We visited the Bridge Inn to check that the Monday music session was still happening, and they told us that it had moved to the Shroppie Fly. We went to the Shroppie Fly and verified that it was on Mondays. As we left there, we met Roger, from Ragged Robin, returning from the shops. He has taken a berth in Overwater Marina.
Moored in Audlem
9 locks, 1 mile
Sat 9th Jun Audlem to Nantwich
Two boats came up before we went down, which meant that locks were in our favour. There seemed to be a lot of water coming down the flight, and the bywash at lock 12 was quite fierce.
Lock 12, Audlem
We stopped for water and rubbish at the facilities point, just after Audlem Mill and by the Shroppie Fly.
We only had four locks remaining of the Audlem Flight, and we noticed good moorings between 13 and 14, which we plan to use on the way back, when we stop for the Monday session at the Shroppie Fly.
The last lock of the Audlem flight.
Soon after this we spotted Tim and Hilary on Willowbrook, so we paused mid-stream for a further chat.
Tim and Hilary on Willowbrook
Then we moved on into Overwater Marina where we needed to replace a gas bottle. As we entered, we were hailed by a couple on a table outside the cafe. We moored temporarily on a pontoon, as the service wharf was occupied by hire boats on turn around. We walked round to the cafe to see who it was that had called out, and we found Graham and Joan, who used to have a boat called Calypso, and who took part in BCF missions a few years back. They sold their boat some while ago due to ill health, but their son has bought a boat called St Christopher, and they are using it sometimes. It was great to meet them again. Another Divine appointment. If we hadn't run out of gas we would have gone past.
While we were there, St Christopher appeared, crewed by the family, and covered with decorations and a big 70 in helium balloons at the front. It was Joan’s birthday in a few days time, and Grahams today.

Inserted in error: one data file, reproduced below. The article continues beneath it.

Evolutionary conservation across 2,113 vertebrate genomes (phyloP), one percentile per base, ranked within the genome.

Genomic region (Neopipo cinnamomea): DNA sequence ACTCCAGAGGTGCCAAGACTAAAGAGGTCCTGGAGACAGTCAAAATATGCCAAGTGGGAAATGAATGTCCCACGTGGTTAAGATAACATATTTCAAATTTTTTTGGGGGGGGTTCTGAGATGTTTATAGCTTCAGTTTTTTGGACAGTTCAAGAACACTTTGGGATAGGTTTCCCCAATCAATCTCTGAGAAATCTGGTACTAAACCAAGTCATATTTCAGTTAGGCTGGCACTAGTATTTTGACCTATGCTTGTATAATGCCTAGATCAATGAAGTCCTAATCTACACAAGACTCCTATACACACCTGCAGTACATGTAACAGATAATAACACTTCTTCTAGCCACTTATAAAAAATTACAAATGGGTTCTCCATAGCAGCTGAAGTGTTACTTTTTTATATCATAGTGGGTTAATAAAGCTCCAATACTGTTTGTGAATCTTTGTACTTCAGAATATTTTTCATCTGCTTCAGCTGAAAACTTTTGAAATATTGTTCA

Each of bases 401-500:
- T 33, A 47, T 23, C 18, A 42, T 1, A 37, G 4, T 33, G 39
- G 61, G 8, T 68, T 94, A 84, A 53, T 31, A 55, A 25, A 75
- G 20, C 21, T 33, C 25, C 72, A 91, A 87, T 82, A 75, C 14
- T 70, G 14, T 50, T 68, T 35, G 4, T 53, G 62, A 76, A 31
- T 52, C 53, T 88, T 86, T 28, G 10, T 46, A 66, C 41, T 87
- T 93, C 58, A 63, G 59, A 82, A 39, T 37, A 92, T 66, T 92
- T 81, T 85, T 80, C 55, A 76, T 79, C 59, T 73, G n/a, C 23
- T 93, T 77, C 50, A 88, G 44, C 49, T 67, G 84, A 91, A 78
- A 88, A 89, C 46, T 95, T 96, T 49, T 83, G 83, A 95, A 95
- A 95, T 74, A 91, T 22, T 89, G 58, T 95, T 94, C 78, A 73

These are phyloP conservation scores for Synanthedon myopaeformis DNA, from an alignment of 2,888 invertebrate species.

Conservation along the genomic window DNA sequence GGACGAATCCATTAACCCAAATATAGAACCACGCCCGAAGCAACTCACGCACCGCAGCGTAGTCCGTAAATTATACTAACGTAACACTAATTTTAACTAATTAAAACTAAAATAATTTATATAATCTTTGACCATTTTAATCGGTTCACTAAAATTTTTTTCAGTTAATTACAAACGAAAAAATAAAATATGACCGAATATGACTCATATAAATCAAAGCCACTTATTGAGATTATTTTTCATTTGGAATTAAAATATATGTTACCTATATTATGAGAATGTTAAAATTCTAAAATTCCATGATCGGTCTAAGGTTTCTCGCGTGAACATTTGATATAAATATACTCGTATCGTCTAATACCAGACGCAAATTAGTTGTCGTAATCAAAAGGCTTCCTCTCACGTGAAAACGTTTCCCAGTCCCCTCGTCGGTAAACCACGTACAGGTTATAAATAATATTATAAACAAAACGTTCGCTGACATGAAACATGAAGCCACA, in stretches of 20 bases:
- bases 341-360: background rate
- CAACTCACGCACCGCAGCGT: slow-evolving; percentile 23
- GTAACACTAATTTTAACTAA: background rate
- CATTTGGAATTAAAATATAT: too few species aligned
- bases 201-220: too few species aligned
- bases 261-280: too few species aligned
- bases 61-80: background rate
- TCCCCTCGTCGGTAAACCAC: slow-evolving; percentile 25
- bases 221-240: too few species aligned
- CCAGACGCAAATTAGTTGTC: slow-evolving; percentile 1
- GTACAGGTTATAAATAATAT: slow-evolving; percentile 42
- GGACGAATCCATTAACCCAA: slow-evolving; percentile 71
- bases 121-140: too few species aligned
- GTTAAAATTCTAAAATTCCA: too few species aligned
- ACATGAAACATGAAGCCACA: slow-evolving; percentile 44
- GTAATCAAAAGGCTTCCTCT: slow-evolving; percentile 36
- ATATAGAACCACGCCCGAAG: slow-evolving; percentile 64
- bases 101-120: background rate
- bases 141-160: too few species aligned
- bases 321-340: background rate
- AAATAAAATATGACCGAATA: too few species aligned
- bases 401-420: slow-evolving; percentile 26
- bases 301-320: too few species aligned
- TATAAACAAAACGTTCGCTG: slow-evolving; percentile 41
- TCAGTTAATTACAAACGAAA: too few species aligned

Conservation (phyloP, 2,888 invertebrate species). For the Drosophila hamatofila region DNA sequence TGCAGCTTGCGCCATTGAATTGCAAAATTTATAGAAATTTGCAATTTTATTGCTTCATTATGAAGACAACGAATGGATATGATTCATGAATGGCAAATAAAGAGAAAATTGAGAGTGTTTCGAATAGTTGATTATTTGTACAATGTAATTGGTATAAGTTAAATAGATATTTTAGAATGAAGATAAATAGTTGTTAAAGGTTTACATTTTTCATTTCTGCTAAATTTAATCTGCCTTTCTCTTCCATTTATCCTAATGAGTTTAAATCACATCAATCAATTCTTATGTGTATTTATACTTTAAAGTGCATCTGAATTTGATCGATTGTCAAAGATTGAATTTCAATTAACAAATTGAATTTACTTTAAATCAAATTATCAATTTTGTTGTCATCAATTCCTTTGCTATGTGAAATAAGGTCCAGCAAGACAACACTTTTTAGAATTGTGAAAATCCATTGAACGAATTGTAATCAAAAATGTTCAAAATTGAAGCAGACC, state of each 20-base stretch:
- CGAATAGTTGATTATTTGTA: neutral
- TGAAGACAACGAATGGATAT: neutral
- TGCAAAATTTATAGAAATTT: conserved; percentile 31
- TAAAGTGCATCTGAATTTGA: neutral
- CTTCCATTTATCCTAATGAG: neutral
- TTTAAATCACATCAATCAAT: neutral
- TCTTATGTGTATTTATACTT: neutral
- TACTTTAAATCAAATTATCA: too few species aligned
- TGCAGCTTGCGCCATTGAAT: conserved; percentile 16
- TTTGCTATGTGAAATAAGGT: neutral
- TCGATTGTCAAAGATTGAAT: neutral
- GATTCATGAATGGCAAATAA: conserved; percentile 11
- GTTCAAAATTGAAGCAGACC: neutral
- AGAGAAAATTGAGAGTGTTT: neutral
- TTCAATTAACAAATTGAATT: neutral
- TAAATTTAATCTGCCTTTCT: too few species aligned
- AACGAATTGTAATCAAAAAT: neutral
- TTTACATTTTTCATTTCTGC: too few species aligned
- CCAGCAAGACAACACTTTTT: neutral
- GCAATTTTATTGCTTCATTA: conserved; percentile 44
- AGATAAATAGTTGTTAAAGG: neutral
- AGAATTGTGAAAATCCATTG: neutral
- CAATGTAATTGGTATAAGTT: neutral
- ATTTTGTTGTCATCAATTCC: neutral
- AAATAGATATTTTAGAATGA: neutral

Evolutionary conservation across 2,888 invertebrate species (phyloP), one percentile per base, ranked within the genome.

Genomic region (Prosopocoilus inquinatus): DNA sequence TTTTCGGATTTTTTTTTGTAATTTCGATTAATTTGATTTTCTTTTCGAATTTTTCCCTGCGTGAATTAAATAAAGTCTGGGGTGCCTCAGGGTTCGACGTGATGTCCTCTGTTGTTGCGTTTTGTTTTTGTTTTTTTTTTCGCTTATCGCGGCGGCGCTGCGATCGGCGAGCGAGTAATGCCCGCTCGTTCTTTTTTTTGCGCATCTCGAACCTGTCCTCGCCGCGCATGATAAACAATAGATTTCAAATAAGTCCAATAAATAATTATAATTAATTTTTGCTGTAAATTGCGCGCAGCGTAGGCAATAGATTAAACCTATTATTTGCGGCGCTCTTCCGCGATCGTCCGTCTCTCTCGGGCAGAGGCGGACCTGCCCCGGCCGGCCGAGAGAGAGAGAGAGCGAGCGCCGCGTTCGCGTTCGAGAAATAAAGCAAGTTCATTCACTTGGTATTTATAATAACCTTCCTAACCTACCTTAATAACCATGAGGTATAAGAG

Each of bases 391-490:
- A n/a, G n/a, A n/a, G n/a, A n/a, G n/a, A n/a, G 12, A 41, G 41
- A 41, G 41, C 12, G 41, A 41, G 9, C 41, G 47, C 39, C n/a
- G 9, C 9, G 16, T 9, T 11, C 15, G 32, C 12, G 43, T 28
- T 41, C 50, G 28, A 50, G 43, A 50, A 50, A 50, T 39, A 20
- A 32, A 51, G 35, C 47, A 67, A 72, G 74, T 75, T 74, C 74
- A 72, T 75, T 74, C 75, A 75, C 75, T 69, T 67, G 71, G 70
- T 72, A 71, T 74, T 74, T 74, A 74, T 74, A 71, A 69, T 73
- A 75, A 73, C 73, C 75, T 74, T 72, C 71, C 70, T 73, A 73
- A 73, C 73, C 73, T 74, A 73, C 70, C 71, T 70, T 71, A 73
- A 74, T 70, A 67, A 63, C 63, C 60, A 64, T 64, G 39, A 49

Graham and Joan
We bought our gas, plus another windlass, and we followed them out of the Marina. They kindly let us pass, as we were going further than they were. We also found Roger on the footbridge, so we introduced him to Graham and Joan.
Leaving the marina behind St Christopher
We saw Oyster Catchers in a field – too far for a photo. We also saw what looked like a pink elderflower bush, and a bank of ox eye daisies.
Ox eye daisies
More artistic paintings
The two Hack Green locks were ready for us as a boat was just leaving the top lock, and another boat was rising in the bottom lock.
Hack Green locks
We were looking for shady moorings, but since the canal here is mostly running North-South, and the towpath is on the right (East) side, the afternoon sun shines onto the towpath. We ended up moored on the very high embankment in Nantwich, where there wasn’t any shade. Thankfully it started to get slightly cloudy, which took away the worst of the heat.
The path down
James went to look at the bus timetables, and found that buses do run on Sundays, but not until 1100. That will be too late for church but OK for returning with shopping later. The church is just over a mile away.
We spotted a boat called Rosalan last seen two years ago on the Huddersfield Canal. Andy and Jane weren’t around. Maybe we can catch up tomorrow.
6 locks, 6 miles
Next: a visit tomorrow to the Elim church in Nantwich which sounds lively. Shopping! Then a few days doing not a lot until Friday when we need to moor somewhere (Venetian Marina probably). We will hire a car to go to the Middlewich Folk Festival on Friday, Saturday and Sunday. There is an open air service there on the Sunday morning.